Spatial Data Diagnosis: Finding the Next Big Hit on an Enterprise Network
By nature, we like simplicity. We like being able to find an answer to a question almost as soon as we think it. (Thanks, Google!) We also like for everything to have its precise place…Okay, perhaps that is just some of us.
Spatial data does not always have a defined place. I know that sounds ludicrous considering the meaning of “spatial”, but the inclusion of metadata and tags can only take us so far when finding the perfect place for these files. What data is alike? What data references the same term or location? These are great starting places when it comes to finding this home. Unfortunately, making these connections can take time and considerable effort – especially if working with many files.
What data matches x and y key terms?
This question, of course, is easily answered within Integrated Marco Mystic where you can perform searches for these terms and keywords against your data inventory. What about for those instances where you want to challenge yourself and dig a little deeper? It is fairly simple when you approach your quest from a categorization perspective. The playing ground? Integrated Marco Commander.
CATEGORIES NOT SCATEGORIES
Although this process can be run in Integrated Marco Mystic as well, the method to your madness is up to you. To answer the question posed with either application, the marco categorize tool is the key. This method utilizes a spreadsheet containing definition categories to wrangle those datasets whose metadata and details match each term.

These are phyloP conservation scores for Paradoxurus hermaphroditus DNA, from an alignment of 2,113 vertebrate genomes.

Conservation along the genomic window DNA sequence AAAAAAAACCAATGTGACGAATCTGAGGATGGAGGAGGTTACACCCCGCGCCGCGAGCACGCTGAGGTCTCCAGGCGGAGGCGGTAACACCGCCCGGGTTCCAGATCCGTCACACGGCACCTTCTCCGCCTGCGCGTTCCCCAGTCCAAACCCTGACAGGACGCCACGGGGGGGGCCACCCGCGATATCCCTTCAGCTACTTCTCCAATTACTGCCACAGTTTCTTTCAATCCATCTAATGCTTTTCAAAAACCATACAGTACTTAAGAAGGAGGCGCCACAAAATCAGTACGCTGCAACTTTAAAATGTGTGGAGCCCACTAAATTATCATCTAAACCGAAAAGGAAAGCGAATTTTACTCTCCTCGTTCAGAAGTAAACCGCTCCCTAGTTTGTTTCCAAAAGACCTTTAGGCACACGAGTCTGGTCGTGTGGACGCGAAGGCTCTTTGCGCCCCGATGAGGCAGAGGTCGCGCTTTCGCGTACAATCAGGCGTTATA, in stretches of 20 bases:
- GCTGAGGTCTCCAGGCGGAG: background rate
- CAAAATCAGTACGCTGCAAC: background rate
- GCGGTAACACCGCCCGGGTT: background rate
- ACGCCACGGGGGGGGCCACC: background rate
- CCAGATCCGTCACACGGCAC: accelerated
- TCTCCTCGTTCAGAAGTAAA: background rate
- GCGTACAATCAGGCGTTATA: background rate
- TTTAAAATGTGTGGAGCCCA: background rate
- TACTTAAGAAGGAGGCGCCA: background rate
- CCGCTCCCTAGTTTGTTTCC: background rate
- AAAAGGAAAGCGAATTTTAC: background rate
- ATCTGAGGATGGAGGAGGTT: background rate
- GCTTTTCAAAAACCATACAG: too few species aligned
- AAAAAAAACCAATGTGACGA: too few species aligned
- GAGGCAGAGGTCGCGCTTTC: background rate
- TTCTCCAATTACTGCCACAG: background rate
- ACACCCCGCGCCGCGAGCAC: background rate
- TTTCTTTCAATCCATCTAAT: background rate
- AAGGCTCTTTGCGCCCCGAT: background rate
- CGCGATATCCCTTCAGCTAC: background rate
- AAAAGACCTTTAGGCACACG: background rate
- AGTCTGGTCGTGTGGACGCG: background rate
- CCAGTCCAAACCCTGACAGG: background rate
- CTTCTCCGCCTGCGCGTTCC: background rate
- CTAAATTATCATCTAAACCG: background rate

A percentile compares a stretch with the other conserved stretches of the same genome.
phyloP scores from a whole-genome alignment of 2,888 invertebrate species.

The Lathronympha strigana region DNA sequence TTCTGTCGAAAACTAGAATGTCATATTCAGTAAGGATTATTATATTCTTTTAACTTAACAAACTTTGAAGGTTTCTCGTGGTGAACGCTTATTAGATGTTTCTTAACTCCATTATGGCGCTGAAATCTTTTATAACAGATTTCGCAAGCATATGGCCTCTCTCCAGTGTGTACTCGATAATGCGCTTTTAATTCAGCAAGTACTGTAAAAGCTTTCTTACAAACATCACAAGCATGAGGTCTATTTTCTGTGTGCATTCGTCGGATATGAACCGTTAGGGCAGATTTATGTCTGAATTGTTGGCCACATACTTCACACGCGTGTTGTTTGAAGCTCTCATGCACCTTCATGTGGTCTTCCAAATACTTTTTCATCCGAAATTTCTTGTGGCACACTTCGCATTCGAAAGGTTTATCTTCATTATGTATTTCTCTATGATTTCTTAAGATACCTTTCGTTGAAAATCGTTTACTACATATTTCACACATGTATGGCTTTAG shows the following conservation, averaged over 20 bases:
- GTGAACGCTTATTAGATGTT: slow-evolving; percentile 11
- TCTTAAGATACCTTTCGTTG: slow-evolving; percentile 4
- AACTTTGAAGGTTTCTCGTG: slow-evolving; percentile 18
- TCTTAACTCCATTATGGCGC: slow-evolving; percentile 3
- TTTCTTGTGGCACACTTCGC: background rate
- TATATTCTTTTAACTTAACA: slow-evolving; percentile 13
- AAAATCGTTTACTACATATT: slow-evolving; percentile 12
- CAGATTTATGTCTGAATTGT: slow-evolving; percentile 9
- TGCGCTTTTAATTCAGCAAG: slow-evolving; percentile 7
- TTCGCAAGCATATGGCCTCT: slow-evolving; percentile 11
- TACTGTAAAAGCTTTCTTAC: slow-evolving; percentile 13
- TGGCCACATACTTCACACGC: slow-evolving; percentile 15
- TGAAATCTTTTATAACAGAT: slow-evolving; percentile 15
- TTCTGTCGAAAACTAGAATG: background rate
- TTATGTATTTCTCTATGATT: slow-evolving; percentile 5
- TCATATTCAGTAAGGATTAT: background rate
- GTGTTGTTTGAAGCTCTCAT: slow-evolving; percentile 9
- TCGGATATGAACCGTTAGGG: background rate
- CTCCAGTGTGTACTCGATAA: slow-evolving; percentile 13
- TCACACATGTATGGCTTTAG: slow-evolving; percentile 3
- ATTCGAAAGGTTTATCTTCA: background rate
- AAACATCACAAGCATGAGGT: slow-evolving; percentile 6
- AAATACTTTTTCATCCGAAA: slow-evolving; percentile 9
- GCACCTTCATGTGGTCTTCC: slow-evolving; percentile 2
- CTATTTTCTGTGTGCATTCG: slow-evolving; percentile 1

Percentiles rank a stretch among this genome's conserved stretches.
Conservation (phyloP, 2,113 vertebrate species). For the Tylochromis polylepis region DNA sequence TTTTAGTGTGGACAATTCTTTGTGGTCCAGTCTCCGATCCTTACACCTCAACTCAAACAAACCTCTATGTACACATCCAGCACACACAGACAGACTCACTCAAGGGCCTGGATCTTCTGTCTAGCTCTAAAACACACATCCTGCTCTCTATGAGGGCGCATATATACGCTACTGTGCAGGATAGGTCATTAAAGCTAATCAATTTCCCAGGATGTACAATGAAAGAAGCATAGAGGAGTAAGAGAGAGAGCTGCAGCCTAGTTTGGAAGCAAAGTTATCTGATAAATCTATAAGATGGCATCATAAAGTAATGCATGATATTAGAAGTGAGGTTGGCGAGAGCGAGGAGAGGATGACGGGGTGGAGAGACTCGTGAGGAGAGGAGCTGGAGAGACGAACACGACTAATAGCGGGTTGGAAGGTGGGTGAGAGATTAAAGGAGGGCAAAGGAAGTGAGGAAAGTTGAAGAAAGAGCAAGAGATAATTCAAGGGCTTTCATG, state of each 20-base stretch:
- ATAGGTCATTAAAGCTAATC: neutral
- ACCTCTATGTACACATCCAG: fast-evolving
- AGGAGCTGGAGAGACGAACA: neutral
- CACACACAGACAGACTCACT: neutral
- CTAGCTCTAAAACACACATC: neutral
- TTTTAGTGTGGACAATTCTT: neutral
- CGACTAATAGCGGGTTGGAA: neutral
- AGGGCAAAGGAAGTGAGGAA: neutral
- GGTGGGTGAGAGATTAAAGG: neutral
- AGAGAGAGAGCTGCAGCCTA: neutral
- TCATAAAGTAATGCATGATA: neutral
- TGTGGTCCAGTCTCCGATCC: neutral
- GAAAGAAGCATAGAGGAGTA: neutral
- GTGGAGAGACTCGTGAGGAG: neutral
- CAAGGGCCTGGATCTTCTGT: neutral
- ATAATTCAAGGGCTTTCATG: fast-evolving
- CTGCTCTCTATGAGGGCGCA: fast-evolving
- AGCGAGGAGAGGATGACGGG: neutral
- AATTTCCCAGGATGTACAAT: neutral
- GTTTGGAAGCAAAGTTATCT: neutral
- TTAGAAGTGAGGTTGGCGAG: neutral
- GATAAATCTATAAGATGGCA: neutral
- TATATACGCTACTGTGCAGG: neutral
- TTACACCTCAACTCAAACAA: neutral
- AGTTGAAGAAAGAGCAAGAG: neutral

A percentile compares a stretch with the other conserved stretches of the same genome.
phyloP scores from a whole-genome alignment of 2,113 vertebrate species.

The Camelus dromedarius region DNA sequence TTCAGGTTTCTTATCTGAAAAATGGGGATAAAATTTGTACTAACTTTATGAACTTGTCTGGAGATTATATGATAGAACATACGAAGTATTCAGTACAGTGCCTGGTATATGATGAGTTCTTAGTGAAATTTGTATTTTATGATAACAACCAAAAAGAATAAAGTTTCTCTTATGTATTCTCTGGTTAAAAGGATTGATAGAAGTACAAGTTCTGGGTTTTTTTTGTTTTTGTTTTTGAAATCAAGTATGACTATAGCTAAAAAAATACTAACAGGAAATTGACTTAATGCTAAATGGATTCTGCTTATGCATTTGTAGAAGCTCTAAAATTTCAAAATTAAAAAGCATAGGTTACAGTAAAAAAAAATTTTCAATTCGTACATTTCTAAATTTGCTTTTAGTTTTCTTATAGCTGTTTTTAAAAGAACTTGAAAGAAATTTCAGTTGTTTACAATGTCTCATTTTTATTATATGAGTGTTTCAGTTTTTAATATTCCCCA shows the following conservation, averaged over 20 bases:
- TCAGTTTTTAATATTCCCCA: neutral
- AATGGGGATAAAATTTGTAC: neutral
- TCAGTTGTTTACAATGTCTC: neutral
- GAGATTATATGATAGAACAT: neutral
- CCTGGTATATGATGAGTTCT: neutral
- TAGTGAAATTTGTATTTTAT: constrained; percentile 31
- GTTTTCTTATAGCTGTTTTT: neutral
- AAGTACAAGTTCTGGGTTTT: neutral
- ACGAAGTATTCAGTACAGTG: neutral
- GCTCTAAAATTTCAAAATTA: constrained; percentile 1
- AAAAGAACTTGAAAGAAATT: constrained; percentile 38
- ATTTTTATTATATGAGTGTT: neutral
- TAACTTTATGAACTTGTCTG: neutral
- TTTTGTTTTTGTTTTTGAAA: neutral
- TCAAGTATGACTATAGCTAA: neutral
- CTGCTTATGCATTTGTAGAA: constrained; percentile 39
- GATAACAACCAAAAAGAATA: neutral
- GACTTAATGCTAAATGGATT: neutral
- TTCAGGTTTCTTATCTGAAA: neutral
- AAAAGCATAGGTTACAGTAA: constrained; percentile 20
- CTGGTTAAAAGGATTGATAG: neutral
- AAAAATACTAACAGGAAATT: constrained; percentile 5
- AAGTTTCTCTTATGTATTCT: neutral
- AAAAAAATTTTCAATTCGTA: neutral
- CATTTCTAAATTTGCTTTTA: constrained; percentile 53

If this spreadsheet looks intimidating, do not be alarmed. It doesn't bite. Pinky promise. Here, you define those classes and categories you wish to hunt for, matching them with any data types as well as any words/terms to include (or even exclude). You help find homes for the data on your call.
ACCESS VERSUS EXCEL
Get “cat”-d up? Sorry, horrible joke. Let me rephrase that – Did you get your categories? Results can be generated as either an Access database table or series of Excel files. Both are advantageous for their own reasons.
Personally, my favorite is the Excel format. If you are interested in sharing or reporting select results, this is typically the easiest resource to navigate. This is because it saves each class as a separate spreadsheet, allowing you to pick through each category on your own. If you are interested in further manipulating the data or visualizing it in a program like Tableau or your own Mind Palace, Access may be preferable.
TOP TEN (OR FORTY) HITS
Interested in the nitty gritty? Break open one of those bad boys to find all those datasets that matched your criteria. Details are given for the data source, type, and health. You are also privy to which terms this dataset matched – as well as a rank/scoring for how well it hit the mark.
Knowing the “how” of accomplishing this and answering the question at hand is all well and good. However, what is the “why”?
Well…Honestly, that is a question better left to you. You could have any number of reasons for breaking data out into categories. You could be on the hunt for all datasets referencing “city/town boundaries”. You could have multiple datasets with seemingly the same information and want to know which better matches your defined criteria for the dataset to persist. You could even be curious if all data matching a geographic boundary is vendor data.
You have full reign here, as well as when it comes to deciding what you are looking for. Not even Billboard has seen hits like these.
Explore the Series
When it comes to reviewing your Geographic Information System (GIS) data and inventories, there are questions you should have at the ready. Discover common questions we ask of our spatial data to get the most out of these resources - and better yet, how we actually achieve answers. Explore the cheat sheet here and dive in to each post in the series below.
Week 5 - Data Age is Not Just a Number